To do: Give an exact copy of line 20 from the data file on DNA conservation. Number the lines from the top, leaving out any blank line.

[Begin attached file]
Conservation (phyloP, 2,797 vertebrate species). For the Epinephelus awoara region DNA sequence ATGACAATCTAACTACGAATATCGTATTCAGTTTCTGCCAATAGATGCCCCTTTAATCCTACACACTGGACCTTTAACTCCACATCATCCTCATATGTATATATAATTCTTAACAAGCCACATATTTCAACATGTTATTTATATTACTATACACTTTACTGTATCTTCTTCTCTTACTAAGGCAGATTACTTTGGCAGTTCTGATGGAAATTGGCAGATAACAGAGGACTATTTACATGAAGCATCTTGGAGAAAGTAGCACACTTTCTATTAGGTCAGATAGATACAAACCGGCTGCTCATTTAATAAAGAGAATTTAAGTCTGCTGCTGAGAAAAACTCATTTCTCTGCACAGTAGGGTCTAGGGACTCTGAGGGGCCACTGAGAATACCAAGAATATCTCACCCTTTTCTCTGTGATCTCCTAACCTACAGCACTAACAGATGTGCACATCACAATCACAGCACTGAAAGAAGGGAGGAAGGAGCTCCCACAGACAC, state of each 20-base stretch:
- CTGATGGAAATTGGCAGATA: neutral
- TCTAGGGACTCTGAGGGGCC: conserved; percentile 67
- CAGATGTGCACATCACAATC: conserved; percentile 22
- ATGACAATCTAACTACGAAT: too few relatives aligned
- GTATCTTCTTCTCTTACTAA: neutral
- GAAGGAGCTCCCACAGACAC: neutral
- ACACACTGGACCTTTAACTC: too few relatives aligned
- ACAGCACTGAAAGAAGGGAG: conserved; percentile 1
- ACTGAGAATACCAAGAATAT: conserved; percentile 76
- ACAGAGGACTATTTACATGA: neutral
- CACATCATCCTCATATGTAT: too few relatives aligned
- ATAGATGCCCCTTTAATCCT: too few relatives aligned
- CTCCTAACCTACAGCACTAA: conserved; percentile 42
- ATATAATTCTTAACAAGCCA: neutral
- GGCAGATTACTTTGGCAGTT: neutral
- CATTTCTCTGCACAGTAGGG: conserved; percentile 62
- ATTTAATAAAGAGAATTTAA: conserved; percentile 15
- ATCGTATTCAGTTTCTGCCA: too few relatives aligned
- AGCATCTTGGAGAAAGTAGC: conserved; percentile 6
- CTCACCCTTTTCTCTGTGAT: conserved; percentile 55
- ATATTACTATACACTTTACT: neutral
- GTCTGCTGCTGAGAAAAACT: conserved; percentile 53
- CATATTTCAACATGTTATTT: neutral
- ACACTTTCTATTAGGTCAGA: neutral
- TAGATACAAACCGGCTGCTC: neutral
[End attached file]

- AGCATCTTGGAGAAAGTAGC: conserved; percentile 6